Joni Shulman, associate director at the American Association of Neurological Surgeons in Rolling Meadows, Ill., says they solicit corporate support from their partners and have sent surgeons to courses at MERI about 35 times in the last 10 years, with doctors coming in for training in several areas, including vascular, endovascular, skull base anatomy and spine.
“It’s incredible in terms of the procedures they can do,” said Cheryl Stegbauer, assistant dean of nursing at the University of Tennessee Health Science Center.
Just as valuable is the opportunity to see what Stegbauer calls the “unexpected finding.” Medical histories are provided on each donor, so while one disease process or injury may have caused death, the students also “get to see the consequences in multiple organs,” Stegbauer said.
Holley says a gunshot is a good example of a wound that can lead to unexpected findings.
“Part of the focus today, on the ballistics injuries,” Holley said during the active shooter course, “is to give the folks taking care of patients sort of a view inside because all we see is two little holes and blood coming out, right?
Nursing student Anna Childress plays the role of a distressed victim in a simulated active shooter scenario at MERI.
“Well, a variety of things can happen. A lot of times, the injury is not what you would think. I’ve done a wound right here,” he said, touching a spot near his shoulder, “that resulted in a liver injury because the bullet went in, hit a bone and went south. These things are very unpredictable, and the damage they can do is very widespread.”
Shulman also praised MERI for the way it conducts training, especially given that sometimes nonmedical personnel are observing in the anatomy lab.
“The spine course is set up in stations like a multiple surgical suite,” she said. “The specimens are gowned and draped, and only the part of the spine they’re working on is exposed. It’s very well-done.”
The MERI also can provide a proving ground for new medical devices. Such was the case for the iTClamp, which underwent regulatory testing at MERI and today is standard equipment on Memphis fire trucks.
The clamp is small and looks like a hair clip, or perhaps a potato chip bag clip.
“It mimics what a surgeon does with a suture needle, closing the wound shut,” said Steve Dralle, a vice president with Innovative Trauma Care in San Antonio. “But it does it in a matter of seconds, and that controls the bleeding.”
Dralle says it’s designed for use by infantry soldiers, and the company believes it will eventually become an “over-the-counter” device. For now, however, in Tennessee, it’s approved for use by paramedics but not EMTs, Dralle said.
“The way we approach the lab here, I’ve got police officers doing stuff in the lab they’ll never do in the field,” Holley said. “But that’s OK. They get to see how it works and get a chance to do it where it’s safe. They have a better understanding of what the medic has to deal with when he gets there.”
Dralle says that early on, the makers of a new device have to provide situations that will allow medical professionals to develop confidence the device will deliver. MERI is the perfect setting for accomplishing just that.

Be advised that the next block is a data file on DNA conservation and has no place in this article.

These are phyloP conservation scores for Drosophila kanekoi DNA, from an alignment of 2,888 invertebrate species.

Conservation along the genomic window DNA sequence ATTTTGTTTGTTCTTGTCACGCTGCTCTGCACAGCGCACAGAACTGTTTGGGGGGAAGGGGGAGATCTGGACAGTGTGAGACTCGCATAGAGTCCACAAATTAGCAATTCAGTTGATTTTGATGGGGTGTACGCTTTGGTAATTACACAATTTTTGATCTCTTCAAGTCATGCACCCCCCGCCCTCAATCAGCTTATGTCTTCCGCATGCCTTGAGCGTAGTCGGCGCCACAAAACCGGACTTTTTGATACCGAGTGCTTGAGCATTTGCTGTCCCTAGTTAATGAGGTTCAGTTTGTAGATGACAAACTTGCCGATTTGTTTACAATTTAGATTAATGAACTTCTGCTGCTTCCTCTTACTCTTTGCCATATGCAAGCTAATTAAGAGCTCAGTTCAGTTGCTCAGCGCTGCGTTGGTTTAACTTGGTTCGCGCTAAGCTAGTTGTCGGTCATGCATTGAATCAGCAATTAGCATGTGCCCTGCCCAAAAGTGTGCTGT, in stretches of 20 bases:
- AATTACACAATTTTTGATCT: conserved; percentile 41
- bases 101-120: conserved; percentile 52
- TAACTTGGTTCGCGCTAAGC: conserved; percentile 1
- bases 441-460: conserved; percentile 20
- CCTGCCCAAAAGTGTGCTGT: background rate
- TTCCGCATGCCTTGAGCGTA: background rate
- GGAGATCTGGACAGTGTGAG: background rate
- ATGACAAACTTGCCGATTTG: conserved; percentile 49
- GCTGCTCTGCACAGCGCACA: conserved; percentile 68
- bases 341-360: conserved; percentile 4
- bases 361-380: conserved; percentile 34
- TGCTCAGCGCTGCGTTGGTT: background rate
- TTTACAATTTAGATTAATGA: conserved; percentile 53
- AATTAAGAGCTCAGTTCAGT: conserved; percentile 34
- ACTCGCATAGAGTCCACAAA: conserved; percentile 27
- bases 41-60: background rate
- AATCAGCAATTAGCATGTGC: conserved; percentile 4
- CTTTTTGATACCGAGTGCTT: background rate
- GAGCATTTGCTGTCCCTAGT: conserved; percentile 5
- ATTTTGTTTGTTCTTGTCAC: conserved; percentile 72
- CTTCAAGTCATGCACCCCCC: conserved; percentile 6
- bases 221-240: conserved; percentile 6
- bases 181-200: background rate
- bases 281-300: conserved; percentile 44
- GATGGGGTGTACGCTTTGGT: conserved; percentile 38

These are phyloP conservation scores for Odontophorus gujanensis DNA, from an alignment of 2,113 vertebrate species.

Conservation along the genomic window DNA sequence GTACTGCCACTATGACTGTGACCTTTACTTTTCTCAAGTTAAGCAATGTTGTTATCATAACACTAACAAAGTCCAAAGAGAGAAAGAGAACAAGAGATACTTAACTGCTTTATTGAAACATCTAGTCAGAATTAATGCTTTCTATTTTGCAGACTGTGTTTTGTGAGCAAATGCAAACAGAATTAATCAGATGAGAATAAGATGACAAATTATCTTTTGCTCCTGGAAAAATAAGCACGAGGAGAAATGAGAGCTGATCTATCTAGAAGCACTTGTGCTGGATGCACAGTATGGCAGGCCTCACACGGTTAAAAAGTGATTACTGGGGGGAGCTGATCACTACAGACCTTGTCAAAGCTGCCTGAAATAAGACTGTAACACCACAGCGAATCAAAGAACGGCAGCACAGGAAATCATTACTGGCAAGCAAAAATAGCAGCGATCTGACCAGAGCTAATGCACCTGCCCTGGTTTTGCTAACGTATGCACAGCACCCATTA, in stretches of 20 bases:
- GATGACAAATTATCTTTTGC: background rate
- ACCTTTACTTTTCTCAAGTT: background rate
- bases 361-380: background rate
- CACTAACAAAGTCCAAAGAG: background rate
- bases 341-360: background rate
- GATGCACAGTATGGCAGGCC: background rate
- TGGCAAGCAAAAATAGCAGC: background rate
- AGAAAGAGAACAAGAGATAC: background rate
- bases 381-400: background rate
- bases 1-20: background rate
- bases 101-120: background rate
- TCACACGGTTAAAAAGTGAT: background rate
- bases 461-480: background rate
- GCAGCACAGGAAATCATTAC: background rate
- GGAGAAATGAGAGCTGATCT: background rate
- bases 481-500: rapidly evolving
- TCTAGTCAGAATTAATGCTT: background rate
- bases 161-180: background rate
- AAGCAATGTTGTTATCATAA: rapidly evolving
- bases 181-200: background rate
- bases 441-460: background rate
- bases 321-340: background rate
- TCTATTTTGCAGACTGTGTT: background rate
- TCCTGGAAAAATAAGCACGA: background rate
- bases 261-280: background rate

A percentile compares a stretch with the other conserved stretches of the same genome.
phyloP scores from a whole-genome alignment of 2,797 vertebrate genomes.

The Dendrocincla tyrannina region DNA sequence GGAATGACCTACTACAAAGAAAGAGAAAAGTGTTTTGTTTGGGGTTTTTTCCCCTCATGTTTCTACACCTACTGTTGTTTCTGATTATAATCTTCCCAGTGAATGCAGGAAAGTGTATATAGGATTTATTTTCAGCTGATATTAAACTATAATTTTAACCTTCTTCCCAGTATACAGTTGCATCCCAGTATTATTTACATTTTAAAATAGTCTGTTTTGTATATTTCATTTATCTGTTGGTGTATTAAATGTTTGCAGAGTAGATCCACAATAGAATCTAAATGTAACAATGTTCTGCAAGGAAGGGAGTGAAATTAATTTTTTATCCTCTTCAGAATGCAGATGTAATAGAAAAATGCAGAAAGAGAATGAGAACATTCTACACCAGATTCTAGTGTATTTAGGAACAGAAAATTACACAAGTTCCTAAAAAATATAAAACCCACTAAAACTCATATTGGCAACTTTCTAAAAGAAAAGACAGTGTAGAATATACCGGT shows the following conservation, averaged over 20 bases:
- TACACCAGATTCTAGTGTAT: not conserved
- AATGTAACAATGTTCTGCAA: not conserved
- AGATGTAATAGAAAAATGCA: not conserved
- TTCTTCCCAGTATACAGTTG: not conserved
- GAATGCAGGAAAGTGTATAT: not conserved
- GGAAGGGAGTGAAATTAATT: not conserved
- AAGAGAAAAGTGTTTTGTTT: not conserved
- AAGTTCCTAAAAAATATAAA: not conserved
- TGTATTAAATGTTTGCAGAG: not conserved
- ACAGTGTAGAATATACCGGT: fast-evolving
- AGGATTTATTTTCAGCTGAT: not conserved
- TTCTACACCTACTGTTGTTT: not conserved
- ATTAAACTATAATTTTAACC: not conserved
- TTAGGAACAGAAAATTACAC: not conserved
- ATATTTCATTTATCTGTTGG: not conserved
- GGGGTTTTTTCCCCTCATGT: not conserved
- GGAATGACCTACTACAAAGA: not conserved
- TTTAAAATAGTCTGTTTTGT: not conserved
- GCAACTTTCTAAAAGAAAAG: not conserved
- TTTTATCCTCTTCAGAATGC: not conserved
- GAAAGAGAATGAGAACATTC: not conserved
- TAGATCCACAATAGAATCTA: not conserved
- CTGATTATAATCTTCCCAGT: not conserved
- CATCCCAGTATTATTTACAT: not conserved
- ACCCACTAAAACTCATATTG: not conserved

“It’s not just getting them to believe what our marketing department says,” Dralle said. “It’s really more of a conviction exercise than training, and that’s critical for a new product.”
The new products are just as critical for MERI.
“What’s helped sustain MERI is that Memphis is a world center for medical devices,” Foley said. “It turns out a facility like MERI is not only good for training; it’s also useful for engineers and design specialists. It allows them to take their devices from paper to the human anatomy, and that leads to refinements. And that’s a substantial advantage.”
Considering everything that goes on at MERI – from teaching the basics of suturing to a nurse practitioner, to using robotics in neurosurgery, to re-enacting the aftermath of a natural disaster or mass shooting – there seems little question that the training there has saved lives.
“Many, many,” said Cunningham, one of the founding board members.
Mistakes during training are part of the package, like the active shooter course’s “sift-and-sort” process of determining who is dead, who is alive, and who is injured and how seriously.
“This was designed to be screwed up,” Holley tells the students in the post-course wrap-up. “This is the place to screw it up. But we did have some interesting learning times.”
For instance, the first sift-and-sort team went into the building and put black tags on the dead bodies and marked the injured with orange tags. A couple of problems developed: The team ran out of supplies, and when it went back outside for more, it got stuck outside without law enforcement protectors, who were still inside. Also, the medics didn’t take any injured people with them when they left the building.
“Don’t ever make a dead-end trip,” Holley says.
All in all, Holley is very pleased because 26 people were taken out of the building to the triage area in less than 20 minutes.
“Nineteen minutes to clear the building,” Holley tells students, which includes all manner of medical and law enforcement personnel. “Compared to Columbine and 259 minutes. That’s making a difference. That’s a lot of lives saved.”
It is also, as Lt. Strickland from the Memphis Fire Department put it, just a rehearsal. But given that words such as Columbine and Sandy Hook convey a singular, ominous meaning, no amount of rehearsing or training can be too much. Truth is, the active shooter course at MERI is now considered just as essential as the teaching of new neurosurgical techniques.
“It’s just a matter of time until it happens here,” Strickland said. “It’s not if; it’s when.”